New Orleans School of Cooking, Morning Class Part 2

New Orleans School of Cooking

As we devoured our bowl of gumbo, Chef Michael began to saute the sausage.  Once they were the perfect color, he moved the sausages to one side of the pot, and ladled in a little bit of chicken stock.  All those drippings dissolved right into the broth and added another layer of flavor.  It’s very important to get all those brown bits!

New Orleans School of Cooking

Then he added some green onions,

new orleans cooking school

added the rest of the stock, and covered the pot.

new orleans school of cooking

As he waited for the jambalaya to come to a boil, he started on the pralines.  First he melted the butter and sugar together.  You see that block of lard?  He didn’t use it in the pralines lol.  He was just showing us that lard was a fantastic choice when making roux or other savory dishes.  Since a few people in class didn’t eat lard, he used butter in all the recipes that day.

new orleans school of cooking

When the sugar had fully melted into the butter, he added in the milk and vanilla extract.

making new orleans pralines

Next he threw in the toasted chopped up pecans and cooked everything until it reached a softball stage.  Chef Michael explained that we could check the stages by dropping a little of the cooked praline into a measuring glass filled with cool water.  Once in the water, you can use your fingers to form the cooled syrup into a ball.  It’s ready if it easily forms into a ball while in the cold water, but flattens once removed.  Pretty cool tip!

new orleans school of cooking pralines

Here he is transferring the pecan pralines onto a piece of parchment paper.  The room smelled SOO GOOODDDDDD.

new orleans school of cooking jambalaya

While we waited for the pralines to cool, he added cooked rice and the “Holy Trinity” (Onions, Celery, Green Pepper) into the jambalaya pot and stirred.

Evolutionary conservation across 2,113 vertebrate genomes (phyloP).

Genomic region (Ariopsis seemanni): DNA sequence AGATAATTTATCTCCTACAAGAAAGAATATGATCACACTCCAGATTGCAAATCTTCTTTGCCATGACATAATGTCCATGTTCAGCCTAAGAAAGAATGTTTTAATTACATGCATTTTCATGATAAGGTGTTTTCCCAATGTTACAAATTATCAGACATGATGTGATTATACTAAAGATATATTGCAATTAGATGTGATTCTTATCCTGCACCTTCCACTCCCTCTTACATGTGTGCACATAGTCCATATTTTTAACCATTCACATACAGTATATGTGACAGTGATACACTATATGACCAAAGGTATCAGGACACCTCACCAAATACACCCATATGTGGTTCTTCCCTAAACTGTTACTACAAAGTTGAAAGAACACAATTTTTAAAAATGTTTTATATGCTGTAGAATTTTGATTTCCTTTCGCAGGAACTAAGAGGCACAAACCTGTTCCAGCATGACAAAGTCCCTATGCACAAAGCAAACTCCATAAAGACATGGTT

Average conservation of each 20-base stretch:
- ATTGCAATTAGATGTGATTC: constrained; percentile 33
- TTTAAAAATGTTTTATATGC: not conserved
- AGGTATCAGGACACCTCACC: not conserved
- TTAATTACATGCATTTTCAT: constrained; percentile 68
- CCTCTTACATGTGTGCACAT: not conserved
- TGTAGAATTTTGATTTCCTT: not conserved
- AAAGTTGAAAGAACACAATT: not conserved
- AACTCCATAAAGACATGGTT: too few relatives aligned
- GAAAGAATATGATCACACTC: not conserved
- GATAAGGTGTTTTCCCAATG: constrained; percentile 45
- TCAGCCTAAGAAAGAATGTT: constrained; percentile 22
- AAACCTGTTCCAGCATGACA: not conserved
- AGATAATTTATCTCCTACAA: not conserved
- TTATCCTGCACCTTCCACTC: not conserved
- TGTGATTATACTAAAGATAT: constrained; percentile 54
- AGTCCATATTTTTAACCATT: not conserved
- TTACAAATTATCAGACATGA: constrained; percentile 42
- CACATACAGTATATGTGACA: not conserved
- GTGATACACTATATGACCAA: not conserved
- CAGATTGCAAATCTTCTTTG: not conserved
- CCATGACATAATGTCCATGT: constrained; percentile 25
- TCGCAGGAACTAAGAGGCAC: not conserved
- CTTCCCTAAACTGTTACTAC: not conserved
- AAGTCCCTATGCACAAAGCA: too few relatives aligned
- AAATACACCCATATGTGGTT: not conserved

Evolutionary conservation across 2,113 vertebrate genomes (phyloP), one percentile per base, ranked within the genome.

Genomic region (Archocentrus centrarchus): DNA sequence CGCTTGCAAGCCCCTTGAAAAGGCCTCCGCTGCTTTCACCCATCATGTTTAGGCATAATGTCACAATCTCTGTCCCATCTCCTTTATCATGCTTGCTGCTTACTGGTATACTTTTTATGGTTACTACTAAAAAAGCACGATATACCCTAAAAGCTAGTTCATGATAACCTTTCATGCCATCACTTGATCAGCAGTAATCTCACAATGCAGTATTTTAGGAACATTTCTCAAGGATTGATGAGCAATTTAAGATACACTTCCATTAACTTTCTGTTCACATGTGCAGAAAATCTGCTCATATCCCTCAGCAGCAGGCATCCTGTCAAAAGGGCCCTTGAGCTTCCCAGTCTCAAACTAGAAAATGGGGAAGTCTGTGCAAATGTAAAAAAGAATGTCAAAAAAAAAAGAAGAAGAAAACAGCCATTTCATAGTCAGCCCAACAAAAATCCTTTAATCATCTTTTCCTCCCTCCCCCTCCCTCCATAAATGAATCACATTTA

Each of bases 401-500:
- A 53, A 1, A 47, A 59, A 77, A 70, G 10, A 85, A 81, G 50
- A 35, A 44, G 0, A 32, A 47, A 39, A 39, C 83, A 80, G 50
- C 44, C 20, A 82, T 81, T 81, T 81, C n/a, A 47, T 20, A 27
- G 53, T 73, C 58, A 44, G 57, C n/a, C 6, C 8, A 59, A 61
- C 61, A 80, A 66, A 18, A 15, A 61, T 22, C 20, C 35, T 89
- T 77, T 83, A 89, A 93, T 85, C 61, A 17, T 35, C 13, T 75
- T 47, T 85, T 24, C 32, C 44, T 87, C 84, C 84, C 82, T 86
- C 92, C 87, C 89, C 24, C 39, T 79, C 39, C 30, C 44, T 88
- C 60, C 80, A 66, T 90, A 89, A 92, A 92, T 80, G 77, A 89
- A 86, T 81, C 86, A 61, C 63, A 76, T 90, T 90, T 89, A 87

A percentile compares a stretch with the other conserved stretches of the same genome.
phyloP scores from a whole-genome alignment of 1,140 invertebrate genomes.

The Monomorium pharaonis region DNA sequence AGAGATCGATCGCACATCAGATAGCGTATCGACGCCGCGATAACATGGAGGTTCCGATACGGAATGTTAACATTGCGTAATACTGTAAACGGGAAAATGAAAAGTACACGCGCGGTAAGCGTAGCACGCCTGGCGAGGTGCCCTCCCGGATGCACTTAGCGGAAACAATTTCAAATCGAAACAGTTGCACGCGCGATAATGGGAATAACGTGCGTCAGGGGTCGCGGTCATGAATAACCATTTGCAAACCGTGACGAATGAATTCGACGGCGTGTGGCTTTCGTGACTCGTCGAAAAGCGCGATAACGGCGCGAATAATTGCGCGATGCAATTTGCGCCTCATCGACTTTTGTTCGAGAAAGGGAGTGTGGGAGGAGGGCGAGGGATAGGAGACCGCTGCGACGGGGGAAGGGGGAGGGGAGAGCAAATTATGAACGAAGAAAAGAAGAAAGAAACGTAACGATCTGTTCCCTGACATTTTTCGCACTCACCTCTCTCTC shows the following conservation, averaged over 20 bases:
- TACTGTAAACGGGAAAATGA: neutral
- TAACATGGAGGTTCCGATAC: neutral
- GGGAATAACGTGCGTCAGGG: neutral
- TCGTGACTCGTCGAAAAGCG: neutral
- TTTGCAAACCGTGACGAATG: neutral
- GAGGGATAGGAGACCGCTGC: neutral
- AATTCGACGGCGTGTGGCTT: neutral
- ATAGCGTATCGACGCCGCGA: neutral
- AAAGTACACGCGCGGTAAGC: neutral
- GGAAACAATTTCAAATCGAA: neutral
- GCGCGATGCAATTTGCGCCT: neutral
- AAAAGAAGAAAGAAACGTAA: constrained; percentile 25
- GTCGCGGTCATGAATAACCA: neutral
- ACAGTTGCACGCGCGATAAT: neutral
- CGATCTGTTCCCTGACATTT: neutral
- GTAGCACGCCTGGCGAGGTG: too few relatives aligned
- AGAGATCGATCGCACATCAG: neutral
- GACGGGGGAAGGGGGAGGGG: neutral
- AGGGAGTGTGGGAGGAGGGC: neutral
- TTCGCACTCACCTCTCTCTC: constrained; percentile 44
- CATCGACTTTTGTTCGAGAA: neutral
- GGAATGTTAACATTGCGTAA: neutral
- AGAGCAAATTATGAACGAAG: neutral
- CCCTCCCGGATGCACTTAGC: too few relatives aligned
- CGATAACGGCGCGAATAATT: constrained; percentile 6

new orleans school of cooking jambalaya

Aww yeah it’s jambalaya time!  The flavor was rich, deep (must be from the dark roux), and not spicy.  It had a little kick, but it wasn’t like the other jambalaya I had had before.  Chef Michael explained that real Louisiana Jambalaya was supposed to be flavorful (cause of their roux technique), and many restaurants cover the lack of flavor with more spice.  That totally makes sense.

new orleans bananas foster

With gumbo, jambalaya, and pralines done… what else could be next?  Bananas foster of course!  Chef Michael dimmed the lights to set the mood, and began to melt the butter.

new orleans school of cooking

Once the butter was melted, he added in brown sugar and began to cook everything until it formed a creamy caramel color.

new orleans cooking school

Then added in sliced bananas, banana liqueur, and rum.

new orleans banana fosters

He lit the pan and we got FLAMES!  It was so exciting!!!

bananas fosters from scratch

Here was the pan after he served everyone.  Look at that delicious caramelized sauce.  Imagine it drizzled on top of french toast… mmmmm.

new orleans school of cooking

This sweet, caramel-y, banana-y, rum-y, goodness was poured over vanilla ice cream.

new orleans school of cooking

Of course we didn’t forget about the pralines!  Look at all those nuts.  The flavor was sweet, buttery, rich, and the toasted pecans were perfect.

And that concluded the morning class at New Orleans School of Cooking!  Stay tuned cause we went back that same afternoon for another course.  Yup, more photos of food and the awesome Chef Michael :)

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